At seven, their lives were lightly sketched canvases, open to possibility, bright with optimism and limitless space to dream. At each successive seven-year checkpoint, the world has moved in with a heavy brush, filling in the burnt fingers and broken hearts and closed doors and lowered ceilings, along with love and family, career and contentment. In other words, life.
And now the little tykes of Michael Apted’s extraordinary documentary series are 63, thinking about retirement, doting on grandchildren, closer to the exit than the entrance.
If you’re not familiar with Apted’s unique work of cinema sociology, this is a good place to climb on board. The series began with Seven Up! in 1964 as a black-and-white study for television of the hopes and dreams and daily lives of 14 little schoolchildren, 10 boys and four girls (Apted now regrets the imbalance) aged 7, from different schools and walks of life and layers of the British class system. There was no grand plan in mind at that point, but the program was a surprise hit. Seven years later, Apted (who served as researcher on the first one for director Paul Almond) was approached about directing a follow-up, and the rest is history.
This ninth iteration catches up with 11 of the original 14. (One dropped out after 21 Up, another declined this film after having participated in the rest, and a third recently died. But a fellow who had left the project after 28 Up has opted back in, to promote his new band.) By and large, they seem a reasonably well and happy lot, although one man has been homeless and is still somewhat unsettled, and another, now a university professor in the American Midwest, has just been diagnosed with throat cancer.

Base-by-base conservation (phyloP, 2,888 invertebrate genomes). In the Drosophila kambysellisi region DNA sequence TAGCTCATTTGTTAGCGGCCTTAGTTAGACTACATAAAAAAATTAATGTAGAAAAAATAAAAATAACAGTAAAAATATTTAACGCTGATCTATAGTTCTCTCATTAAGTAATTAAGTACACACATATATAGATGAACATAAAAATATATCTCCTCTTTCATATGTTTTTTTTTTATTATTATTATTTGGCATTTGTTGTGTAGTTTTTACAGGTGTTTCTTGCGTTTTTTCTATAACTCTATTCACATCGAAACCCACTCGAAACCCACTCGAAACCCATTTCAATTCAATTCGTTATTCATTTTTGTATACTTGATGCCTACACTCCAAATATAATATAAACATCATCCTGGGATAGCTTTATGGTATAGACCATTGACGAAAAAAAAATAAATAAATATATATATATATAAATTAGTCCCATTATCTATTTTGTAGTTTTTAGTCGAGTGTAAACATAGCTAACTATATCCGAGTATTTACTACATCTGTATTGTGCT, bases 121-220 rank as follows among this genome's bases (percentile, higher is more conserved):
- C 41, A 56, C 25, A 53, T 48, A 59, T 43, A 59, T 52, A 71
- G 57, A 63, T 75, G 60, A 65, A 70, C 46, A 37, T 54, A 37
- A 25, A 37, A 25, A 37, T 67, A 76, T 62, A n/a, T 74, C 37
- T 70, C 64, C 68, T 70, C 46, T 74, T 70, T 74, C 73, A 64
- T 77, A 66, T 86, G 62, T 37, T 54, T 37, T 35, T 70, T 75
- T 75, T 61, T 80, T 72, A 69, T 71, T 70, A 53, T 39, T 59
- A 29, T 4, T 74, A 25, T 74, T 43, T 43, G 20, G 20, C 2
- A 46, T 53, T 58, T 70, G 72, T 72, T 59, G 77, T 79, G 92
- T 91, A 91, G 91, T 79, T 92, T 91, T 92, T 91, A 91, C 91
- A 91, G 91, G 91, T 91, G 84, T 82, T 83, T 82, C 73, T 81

Apted — whose directing credits include such diverse entries as Coal Miner’s Daughter, Gorillas in the Mist, a Bond movie, and a lot of television — mixes in clips from all the past episodes, and takes stock of how and where his subjects are today. There’s an easy, familial comfort between Apted and the group. They tease him, they find fault with him, they open up to him, and they reflect on their lives and what this series has meant to them.
The original premise of this project was inspired by a maxim attributed to the Jesuits: “Give me the child for his first seven years, and I will give you the man.” The participants reflect on this idea, and find some truth to it. This suggests that maybe those 7-year-old canvases were not quite as open and limitless as they might have seemed back then.